mandibular system is optimized for fight performance. As mentioned, this should be accompanied by further adaptations of the mandibular system, e.g. as observed for the cheliceral system in camel spiders (van der Meijden et al., 2012). In this regard, the specific working hypotheses that we tested are: (1) males have prolonged input levers to compensate for their long output levers, (2) male mandibular muscles are geometrically advantageous compared with those of females (in terms of size and working direction), and (3) these muscles are intrinsically stronger than female muscles.
Bite performance and length tension relationship
Fig. 1 shows a representative example of the bite measurements, and illustrates the high repeatability of the bite tests. During the 30 s intervals, successive bursts of activity occur.
Maximal recorded bite force (over all mandible positions) is higher for males than for females (6.9±2.0 and 1.1±0.4 N, respectively). Normalized bite force (dimensionless) is also significantly higher for males than for females (849±164 and 285±81, respectively; Wilcoxon rank sum test: P<0.001).
To investigate the influence of muscle length on tension, male mandibular angles were converted into muscle lengths. Over the working range of mandible positions, a linear relationship between mandibular angle and muscle length exists: muscle length (mm) = 3.8 rad + 7.1 mm (linear regression: P<0.001).
Fig. 2 shows the relationship between muscle length (obtained with the above equation) and maximal bite force. A negative relationship between force and muscle length exists: males produce the highest forces with their mandibles almost closed (see Fig. 2). Video analysis of male–male fights shows that they bite most frequently with 4.1±2.0 mm between their bite points. Within the corresponding range of normalized muscle lengths, the highest bite forces are measured (see Fig. 2, shaded area).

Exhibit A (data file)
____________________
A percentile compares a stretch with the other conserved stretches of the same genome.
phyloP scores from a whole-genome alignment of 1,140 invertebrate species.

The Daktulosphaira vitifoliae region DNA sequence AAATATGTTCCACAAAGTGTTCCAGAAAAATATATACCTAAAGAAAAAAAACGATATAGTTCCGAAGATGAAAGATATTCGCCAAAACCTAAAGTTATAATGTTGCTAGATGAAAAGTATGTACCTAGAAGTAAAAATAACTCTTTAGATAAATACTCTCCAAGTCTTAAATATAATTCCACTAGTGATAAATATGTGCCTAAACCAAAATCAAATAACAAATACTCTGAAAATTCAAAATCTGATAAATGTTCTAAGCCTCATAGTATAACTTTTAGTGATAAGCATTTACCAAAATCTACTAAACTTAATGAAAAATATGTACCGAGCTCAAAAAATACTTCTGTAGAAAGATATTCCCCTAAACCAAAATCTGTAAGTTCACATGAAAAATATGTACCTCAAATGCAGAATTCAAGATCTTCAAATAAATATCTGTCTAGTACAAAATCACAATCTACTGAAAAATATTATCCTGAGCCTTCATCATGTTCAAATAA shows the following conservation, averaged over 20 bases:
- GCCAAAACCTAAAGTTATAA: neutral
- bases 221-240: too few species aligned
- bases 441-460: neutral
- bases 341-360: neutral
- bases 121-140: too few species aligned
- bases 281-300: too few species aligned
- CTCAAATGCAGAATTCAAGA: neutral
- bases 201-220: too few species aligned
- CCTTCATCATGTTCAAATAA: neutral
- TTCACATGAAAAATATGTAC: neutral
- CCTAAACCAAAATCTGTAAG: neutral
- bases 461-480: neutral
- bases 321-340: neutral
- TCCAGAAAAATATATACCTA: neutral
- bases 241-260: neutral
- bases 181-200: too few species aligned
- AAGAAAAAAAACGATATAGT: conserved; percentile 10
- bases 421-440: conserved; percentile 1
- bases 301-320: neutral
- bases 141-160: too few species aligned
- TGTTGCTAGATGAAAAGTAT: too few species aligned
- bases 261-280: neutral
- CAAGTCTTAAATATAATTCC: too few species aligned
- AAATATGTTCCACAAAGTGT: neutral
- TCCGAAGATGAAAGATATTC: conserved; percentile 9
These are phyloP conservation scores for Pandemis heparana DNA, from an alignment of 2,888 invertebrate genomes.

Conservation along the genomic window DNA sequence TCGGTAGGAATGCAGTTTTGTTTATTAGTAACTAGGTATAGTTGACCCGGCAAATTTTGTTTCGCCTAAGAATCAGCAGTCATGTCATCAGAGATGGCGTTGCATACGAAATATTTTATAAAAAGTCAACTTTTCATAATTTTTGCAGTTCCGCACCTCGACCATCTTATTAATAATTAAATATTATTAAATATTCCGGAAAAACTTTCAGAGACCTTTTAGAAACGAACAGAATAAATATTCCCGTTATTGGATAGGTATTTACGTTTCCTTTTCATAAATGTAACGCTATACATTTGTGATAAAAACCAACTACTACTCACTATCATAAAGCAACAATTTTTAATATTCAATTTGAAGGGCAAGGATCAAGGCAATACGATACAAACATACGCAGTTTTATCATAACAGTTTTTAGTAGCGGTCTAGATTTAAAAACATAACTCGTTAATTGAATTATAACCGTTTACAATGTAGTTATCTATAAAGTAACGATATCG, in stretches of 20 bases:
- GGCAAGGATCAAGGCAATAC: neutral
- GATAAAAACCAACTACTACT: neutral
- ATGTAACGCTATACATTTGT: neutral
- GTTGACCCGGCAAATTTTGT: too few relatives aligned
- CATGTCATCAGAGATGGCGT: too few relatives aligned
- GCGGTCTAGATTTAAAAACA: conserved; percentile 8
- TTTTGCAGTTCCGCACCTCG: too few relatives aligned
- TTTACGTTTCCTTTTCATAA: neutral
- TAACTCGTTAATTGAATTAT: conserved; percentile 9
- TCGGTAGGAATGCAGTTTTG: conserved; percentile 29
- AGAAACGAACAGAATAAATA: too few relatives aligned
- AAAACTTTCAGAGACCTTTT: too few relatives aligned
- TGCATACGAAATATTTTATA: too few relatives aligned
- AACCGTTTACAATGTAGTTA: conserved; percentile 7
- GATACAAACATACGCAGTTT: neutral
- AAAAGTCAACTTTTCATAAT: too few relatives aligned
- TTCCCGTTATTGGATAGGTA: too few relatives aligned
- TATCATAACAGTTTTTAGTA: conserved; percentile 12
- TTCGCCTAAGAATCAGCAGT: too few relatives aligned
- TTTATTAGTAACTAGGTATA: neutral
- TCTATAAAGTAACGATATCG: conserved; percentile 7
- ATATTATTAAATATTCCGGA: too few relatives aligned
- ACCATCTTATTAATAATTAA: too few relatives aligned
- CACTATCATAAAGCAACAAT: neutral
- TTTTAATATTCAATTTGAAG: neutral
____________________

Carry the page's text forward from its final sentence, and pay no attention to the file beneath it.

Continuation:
Morphology and morphometrics
Micro-CT reconstructions give us an insight into the interior of the head (see Fig. 3). The general anatomy of the head is similar to that of other beetles (Gorb and Beutel, 2000; Li et al., 2011). The mandibles articulate by a hinge axis, formed by a pair of condyles. The closer muscle is cone shaped and is distinctly larger than the opener muscle: it almost completely fills the head capsule.
Table 1 provides the input and output lever lengths as well as the lever ratios. In absolute terms, as well as expressed relative to the width of the posterior part of the body [mesothorax + metathorax + abdomen (MMA); see Fig. 5], the males have longer levers than the females. The lever ratio is not significantly different between males and females, as shown by the nonparametric Wilcoxon rank sum test (P=0.051). Given the low P-value and the low statistical power of the test, this indicates that the long input levers compensate for the long male output levers, albeit probably not completely.
Male as well as female mandible closer muscles almost fill the entire head (see Morphology and morphometrics, above). However, because head shape and relative size differ, the normalized physiological cross-sectional area (PCSA) of the male closer muscle is almost 2.5 times larger (see Table 1).